Her siblings suggested she join them in London for a change of scenery. Leaving Waitakere College with School C, she briefly worked at the BNZ in Auckland and left New Zealand in 1980. Through her sister’s contacts, she worked as a secretary at Syrian Arab Airlines and then Middle Eastern Airlines. The cramped daily tube ride to Piccadilly was a far cry from the bus trip from Henderson to the BNZ in Auckland and she was soon scouring the ads in Melody Maker for a way out of the grind.
“I sort of very innocently thought, ‘Oh, I’ll get a second job and see if I can earn a bit more money doing that in the evening,’” Sheyne said. Before long she’d successfully auditioned for Just Good Friends, bought a Stratocaster and a Roland JC-120 amp and was playing the popular songs of the day six nights a week in the Colony Room of the Sheraton Skyline Hotel at Heathrow.
In London, she was on call to sing at weddings, private parties, and bar mitzvahs
The day job didn’t last much longer. “I was like, ‘Am I out of my mind? I’m getting, like, four-or-five hours’ sleep. I can’t do both,’” she said. After a year or so with Just Good Friends, she moved on to a cabaret band for a year before turning freelance and being on call for bands playing weddings, private parties, and bar mitzvahs. For ballroom dancing competitions at the Albert Hall, she would have to sing the same song three times to ensure the dancers didn’t have any unfair advantage.
Her versatility and accessibility meant Sheyne was soon in demand as a singer around London, doing backing vocals in the studio and appearing on TV shows with Celine Dion, Tom Jones, Lulu, Daryl Hall, Bryan Adams, Mike + The Mechanics, Belinda Carlisle, Cyndi Lauper, and others.
Although harbouring an ambition to be an artist herself, the constant work on other people’s projects was extremely satisfying. “I guess I had that dream in my heart for a long time, but at that point I was enjoying the work that I was doing and earning good money for it.
“When you’re a session singer, you learn to become versatile and to fit in and mould with tones. You start getting that skill and that can sometimes take away your uniqueness because you’re not focusing on you, you’re focusing on fitting in with other people’s sound.”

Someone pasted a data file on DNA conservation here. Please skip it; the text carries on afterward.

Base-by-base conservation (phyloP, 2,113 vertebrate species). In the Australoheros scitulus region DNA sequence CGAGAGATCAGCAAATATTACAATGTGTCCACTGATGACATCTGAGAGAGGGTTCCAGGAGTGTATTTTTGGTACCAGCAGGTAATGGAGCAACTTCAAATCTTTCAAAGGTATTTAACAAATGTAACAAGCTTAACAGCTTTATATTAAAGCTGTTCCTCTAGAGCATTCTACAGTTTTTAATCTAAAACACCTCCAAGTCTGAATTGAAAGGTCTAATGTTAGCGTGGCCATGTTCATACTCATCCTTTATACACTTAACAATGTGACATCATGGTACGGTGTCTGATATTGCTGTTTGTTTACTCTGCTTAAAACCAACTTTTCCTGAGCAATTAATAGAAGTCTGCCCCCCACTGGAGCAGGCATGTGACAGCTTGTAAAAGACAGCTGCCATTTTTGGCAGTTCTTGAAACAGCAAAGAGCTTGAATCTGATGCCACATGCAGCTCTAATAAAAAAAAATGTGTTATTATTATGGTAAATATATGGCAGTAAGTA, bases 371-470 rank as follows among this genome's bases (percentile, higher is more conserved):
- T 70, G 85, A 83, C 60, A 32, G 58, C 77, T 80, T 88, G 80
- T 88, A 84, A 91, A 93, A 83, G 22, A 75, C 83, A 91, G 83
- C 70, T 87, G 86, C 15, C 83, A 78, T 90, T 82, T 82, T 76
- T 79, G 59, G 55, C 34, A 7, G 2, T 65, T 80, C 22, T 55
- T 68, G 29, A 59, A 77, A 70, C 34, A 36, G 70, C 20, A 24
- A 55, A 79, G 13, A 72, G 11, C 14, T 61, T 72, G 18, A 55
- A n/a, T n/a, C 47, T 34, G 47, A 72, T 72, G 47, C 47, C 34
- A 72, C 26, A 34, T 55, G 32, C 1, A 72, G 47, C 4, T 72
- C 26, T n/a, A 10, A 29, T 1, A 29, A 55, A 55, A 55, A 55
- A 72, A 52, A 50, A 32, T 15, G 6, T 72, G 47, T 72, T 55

Sheyne married a South African guitarist in 1985 and started writing her own songs in their home studio, but she had no outlet for them yet. Once the couple divorced, she didn’t want to keep his name or return to being Pamela Plumb, the source of much childhood teasing, so invented the name Sheyne.
When word got out that The Pet Shop Boys were looking for backing singers for a world tour in 1991, Sheyne phoned the agent to get an audition. “Sorry, love, you’re the wrong colour,” came the response, but Sheyne went along anyway with fellow singers Vicky James and Derek Green.
“We went in as a team to sing and I had to sing the Dusty Springfield part [in ‘What Have I Done To Deserve This’]. They obviously liked what I did because I got booked. But of course, the agent that wouldn’t put me up still wanted a commission!” Green also got the gig, as did James’ sister Sylvia Mason-James.
The Pet Shop Boys’ Performance Tour involved the three backing singers, two offstage musicians and 10 dancers. It started in Tokyo on 11 March 1991, and covered another 57 dates through Japan, the United States, Europe and the UK. The three shows in Birmingham were captured for Eric Watson’s film Performance.